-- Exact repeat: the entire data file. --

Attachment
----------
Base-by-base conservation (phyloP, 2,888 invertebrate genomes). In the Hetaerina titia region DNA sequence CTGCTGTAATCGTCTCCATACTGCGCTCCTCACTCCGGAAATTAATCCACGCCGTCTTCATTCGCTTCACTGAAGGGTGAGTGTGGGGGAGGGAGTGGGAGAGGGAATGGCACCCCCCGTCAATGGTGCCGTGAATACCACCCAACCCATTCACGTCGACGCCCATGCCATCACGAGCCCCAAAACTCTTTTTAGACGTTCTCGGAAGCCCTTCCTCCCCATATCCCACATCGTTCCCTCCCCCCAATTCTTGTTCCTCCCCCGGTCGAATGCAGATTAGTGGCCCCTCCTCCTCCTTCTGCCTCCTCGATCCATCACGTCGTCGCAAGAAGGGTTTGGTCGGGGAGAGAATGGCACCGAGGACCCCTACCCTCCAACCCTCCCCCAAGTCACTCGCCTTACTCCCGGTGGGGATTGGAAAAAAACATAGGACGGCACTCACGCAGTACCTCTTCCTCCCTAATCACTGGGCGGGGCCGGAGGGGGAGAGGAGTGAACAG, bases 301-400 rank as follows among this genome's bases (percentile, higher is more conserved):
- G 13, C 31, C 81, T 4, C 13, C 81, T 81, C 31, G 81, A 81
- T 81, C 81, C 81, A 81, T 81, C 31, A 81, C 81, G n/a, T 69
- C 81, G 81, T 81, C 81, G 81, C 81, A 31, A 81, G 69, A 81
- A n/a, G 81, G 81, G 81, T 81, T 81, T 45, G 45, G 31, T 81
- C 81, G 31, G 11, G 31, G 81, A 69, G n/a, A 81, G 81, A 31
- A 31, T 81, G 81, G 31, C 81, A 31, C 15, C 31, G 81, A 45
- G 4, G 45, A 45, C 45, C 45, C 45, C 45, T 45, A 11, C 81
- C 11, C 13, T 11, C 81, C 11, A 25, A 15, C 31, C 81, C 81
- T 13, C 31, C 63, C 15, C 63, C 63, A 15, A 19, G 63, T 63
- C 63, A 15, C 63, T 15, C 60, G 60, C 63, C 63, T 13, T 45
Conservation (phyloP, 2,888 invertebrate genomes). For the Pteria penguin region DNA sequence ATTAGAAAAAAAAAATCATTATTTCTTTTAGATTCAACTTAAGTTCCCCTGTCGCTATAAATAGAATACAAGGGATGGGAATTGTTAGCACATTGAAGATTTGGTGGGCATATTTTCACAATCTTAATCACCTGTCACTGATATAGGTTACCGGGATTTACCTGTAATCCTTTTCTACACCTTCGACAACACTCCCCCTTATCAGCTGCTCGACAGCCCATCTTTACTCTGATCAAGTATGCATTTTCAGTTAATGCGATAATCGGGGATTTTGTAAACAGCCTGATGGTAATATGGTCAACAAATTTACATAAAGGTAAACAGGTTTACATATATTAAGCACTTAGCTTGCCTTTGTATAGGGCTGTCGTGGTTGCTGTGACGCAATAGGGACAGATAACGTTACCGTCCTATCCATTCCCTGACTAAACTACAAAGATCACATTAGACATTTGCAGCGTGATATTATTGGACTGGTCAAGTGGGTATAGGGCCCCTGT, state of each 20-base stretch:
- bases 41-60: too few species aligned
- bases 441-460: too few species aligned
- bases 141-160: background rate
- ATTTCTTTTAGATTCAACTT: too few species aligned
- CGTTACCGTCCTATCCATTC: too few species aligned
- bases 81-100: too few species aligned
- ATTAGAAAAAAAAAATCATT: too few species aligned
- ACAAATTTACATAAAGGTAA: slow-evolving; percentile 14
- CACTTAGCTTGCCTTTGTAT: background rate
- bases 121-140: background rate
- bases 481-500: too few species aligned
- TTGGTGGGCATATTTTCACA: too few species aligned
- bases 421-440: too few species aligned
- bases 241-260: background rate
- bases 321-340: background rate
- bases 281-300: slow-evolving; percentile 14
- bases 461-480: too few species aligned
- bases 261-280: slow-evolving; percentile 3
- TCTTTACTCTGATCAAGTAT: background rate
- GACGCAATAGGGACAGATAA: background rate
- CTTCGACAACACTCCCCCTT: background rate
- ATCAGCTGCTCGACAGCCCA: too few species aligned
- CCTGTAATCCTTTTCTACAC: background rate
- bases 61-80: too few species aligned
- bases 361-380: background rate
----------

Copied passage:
Base-by-base conservation (phyloP, 2,888 invertebrate genomes). In the Hetaerina titia region DNA sequence CTGCTGTAATCGTCTCCATACTGCGCTCCTCACTCCGGAAATTAATCCACGCCGTCTTCATTCGCTTCACTGAAGGGTGAGTGTGGGGGAGGGAGTGGGAGAGGGAATGGCACCCCCCGTCAATGGTGCCGTGAATACCACCCAACCCATTCACGTCGACGCCCATGCCATCACGAGCCCCAAAACTCTTTTTAGACGTTCTCGGAAGCCCTTCCTCCCCATATCCCACATCGTTCCCTCCCCCCAATTCTTGTTCCTCCCCCGGTCGAATGCAGATTAGTGGCCCCTCCTCCTCCTTCTGCCTCCTCGATCCATCACGTCGTCGCAAGAAGGGTTTGGTCGGGGAGAGAATGGCACCGAGGACCCCTACCCTCCAACCCTCCCCCAAGTCACTCGCCTTACTCCCGGTGGGGATTGGAAAAAAACATAGGACGGCACTCACGCAGTACCTCTTCCTCCCTAATCACTGGGCGGGGCCGGAGGGGGAGAGGAGTGAACAG, bases 301-400 rank as follows among this genome's bases (percentile, higher is more conserved):
- G 13, C 31, C 81, T 4, C 13, C 81, T 81, C 31, G 81, A 81
- T 81, C 81, C 81, A 81, T 81, C 31, A 81, C 81, G n/a, T 69
- C 81, G 81, T 81, C 81, G 81, C 81, A 31, A 81, G 69, A 81
- A n/a, G 81, G 81, G 81, T 81, T 81, T 45, G 45, G 31, T 81
- C 81, G 31, G 11, G 31, G 81, A 69, G n/a, A 81, G 81, A 31
- A 31, T 81, G 81, G 31, C 81, A 31, C 15, C 31, G 81, A 45
- G 4, G 45, A 45, C 45, C 45, C 45, C 45, T 45, A 11, C 81
- C 11, C 13, T 11, C 81, C 11, A 25, A 15, C 31, C 81, C 81
- T 13, C 31, C 63, C 15, C 63, C 63, A 15, A 19, G 63, T 63
- C 63, A 15, C 63, T 15, C 60, G 60, C 63, C 63, T 13, T 45
Conservation (phyloP, 2,888 invertebrate genomes). For the Pteria penguin region DNA sequence ATTAGAAAAAAAAAATCATTATTTCTTTTAGATTCAACTTAAGTTCCCCTGTCGCTATAAATAGAATACAAGGGATGGGAATTGTTAGCACATTGAAGATTTGGTGGGCATATTTTCACAATCTTAATCACCTGTCACTGATATAGGTTACCGGGATTTACCTGTAATCCTTTTCTACACCTTCGACAACACTCCCCCTTATCAGCTGCTCGACAGCCCATCTTTACTCTGATCAAGTATGCATTTTCAGTTAATGCGATAATCGGGGATTTTGTAAACAGCCTGATGGTAATATGGTCAACAAATTTACATAAAGGTAAACAGGTTTACATATATTAAGCACTTAGCTTGCCTTTGTATAGGGCTGTCGTGGTTGCTGTGACGCAATAGGGACAGATAACGTTACCGTCCTATCCATTCCCTGACTAAACTACAAAGATCACATTAGACATTTGCAGCGTGATATTATTGGACTGGTCAAGTGGGTATAGGGCCCCTGT, state of each 20-base stretch:
- bases 41-60: too few species aligned
- bases 441-460: too few species aligned
- bases 141-160: background rate
- ATTTCTTTTAGATTCAACTT: too few species aligned
- CGTTACCGTCCTATCCATTC: too few species aligned
- bases 81-100: too few species aligned
- ATTAGAAAAAAAAAATCATT: too few species aligned
- ACAAATTTACATAAAGGTAA: slow-evolving; percentile 14
- CACTTAGCTTGCCTTTGTAT: background rate
- bases 121-140: background rate
- bases 481-500: too few species aligned
- TTGGTGGGCATATTTTCACA: too few species aligned
- bases 421-440: too few species aligned
- bases 241-260: background rate
- bases 321-340: background rate
- bases 281-300: slow-evolving; percentile 14
- bases 461-480: too few species aligned
- bases 261-280: slow-evolving; percentile 3
- TCTTTACTCTGATCAAGTAT: background rate
- GACGCAATAGGGACAGATAA: background rate
- CTTCGACAACACTCCCCCTT: background rate
- ATCAGCTGCTCGACAGCCCA: too few species aligned
- CCTGTAATCCTTTTCTACAC: background rate
- bases 61-80: too few species aligned
- bases 361-380: background rate